This fixation on appearance is particularly intense for trans people, there’s a strong pressure to adhere and conform to the one dimensional exaggerated visual codes of masculinity and femininity. When you adhere to these codes or standards you get rewarded as a trans person, you get gendered correctly, people get your pronouns right, you are given attention, and often but not always, acceptance. If you identify as a trans woman but do not adhere to the conventional standards of female beauty all the time, chances are you will be misgendered, you will be seen as confusing, you will be the subject of verbal and sometimes physical violence, you will stick out and be regarded as a disruption.
I‘ve always minimized the experience of being misgendered because I don’t like to admit how much it can hurt. Every time someone refers to me as a guy or refers to me using male pronouns, it stings. It’s a mix of frustration, humiliation, and sometimes outright hurt. If I, for example, have a face-to-face meeting with someone I’ve never met before and it’s like nine in the morning, and I don’t feel like wearing full maquillage, I have to give people a warning and it often goes something like this: “We’re gonna meet today, by the way, I won’t be wearing makeup but that doesn’t mean I’m a boy. I am a trans woman, please use female pronouns when referring to me.” I just hate doing that so much: I hate having to justify how I look and the way that I move through the world. What do I have to do to be seen as the person I am? Am I supposed to be in makeup 24/7, get laser hair removal, have surgeries that I don’t want to have just to make myself more easily understood by people? Why should I have to do any of those things?
To the cisgender people in the room tonight, have you ever had to introduce yourself by saying, “Hi I’m John, I’m a man, please use male pronouns when referring to me.” Have you ever tried to hide at a party or an event or not gone to an event at all because you were too anxious to have to explain your identity or worried you would be misgendered? The reason I’m constantly having to explain and justify my gender identity is again because everyone’s primary view of gender is based on physical appearance. As much as I understand how deeply ingrained the visual codes of male and female are in our culture, it needs to stop. Stop assuming someone’s gender based on the convoluted and limited gender cues our culture has set up. Just because you think someone looks like a boy or a girl doesn’t mean they are. When we meet someone we should ask them what their gender pronouns are, if we did this for everyone it would alleviate so much pressure on trans people, if we all asked each other that question it wouldn’t be so humiliating.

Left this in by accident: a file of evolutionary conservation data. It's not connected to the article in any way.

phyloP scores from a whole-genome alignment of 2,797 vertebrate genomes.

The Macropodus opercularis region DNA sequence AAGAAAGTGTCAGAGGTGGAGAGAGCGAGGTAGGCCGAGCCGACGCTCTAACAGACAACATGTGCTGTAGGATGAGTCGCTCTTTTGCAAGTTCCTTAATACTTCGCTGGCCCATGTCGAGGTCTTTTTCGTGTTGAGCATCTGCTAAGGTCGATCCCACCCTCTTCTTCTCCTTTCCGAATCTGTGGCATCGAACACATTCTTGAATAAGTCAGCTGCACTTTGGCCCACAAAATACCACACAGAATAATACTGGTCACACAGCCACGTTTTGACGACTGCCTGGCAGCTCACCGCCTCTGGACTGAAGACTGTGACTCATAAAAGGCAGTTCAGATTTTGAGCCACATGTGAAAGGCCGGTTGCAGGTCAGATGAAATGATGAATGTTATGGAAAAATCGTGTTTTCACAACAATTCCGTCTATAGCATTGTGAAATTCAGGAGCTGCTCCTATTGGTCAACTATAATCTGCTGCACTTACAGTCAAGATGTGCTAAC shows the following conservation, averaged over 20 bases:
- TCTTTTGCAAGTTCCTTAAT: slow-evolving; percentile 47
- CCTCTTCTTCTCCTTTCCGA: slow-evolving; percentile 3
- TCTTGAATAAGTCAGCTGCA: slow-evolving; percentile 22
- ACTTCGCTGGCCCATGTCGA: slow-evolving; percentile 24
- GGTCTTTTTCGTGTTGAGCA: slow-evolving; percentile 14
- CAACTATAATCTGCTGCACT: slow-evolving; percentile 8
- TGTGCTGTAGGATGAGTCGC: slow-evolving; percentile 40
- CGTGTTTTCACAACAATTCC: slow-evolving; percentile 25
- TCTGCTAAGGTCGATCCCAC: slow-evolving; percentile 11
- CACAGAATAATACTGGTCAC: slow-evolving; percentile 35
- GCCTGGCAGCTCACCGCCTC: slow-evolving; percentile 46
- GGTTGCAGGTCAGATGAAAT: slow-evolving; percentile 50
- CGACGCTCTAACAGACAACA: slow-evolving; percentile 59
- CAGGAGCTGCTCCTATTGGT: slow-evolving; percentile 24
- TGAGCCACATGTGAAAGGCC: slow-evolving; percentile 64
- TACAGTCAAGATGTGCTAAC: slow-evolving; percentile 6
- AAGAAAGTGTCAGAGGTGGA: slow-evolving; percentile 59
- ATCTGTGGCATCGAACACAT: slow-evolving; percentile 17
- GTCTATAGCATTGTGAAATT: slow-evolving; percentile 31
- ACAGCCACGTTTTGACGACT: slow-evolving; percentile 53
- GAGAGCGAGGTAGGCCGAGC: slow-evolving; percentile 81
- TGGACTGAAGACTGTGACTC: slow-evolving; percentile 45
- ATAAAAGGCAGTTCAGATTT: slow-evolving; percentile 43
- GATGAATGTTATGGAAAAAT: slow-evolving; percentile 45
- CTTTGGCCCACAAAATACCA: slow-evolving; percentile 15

When I first put this talk together I was thinking of my appearance as being a disruption, a disruption to our culture’s arbitrary and insane gender binary. I thought about the ways that I’m rewarded when I adhere to female standards and codes of beauty and the ways that I’m shunned or made to feel awkward when I don’t. In my ideal world there are no labels at all. In my life I am the most comfortable, happy, and at ease when I’m among the people who just see me for me.
When I think about gender and identity, my thoughts often end with what does being male or female even mean or represent? Our ideals of masculinity and femininity are simply inventions, they’re so arbitrary, they are socially constructed prisons designed to control, oppress, and punish nonconformity. And I realized in writing this speech that I am not the disruption, we are not the disruption, it’s our culture’s narrow and oppressive constructs of masculinity and femininity that disrupts the potential limitlessness of our truest selves, trans or not.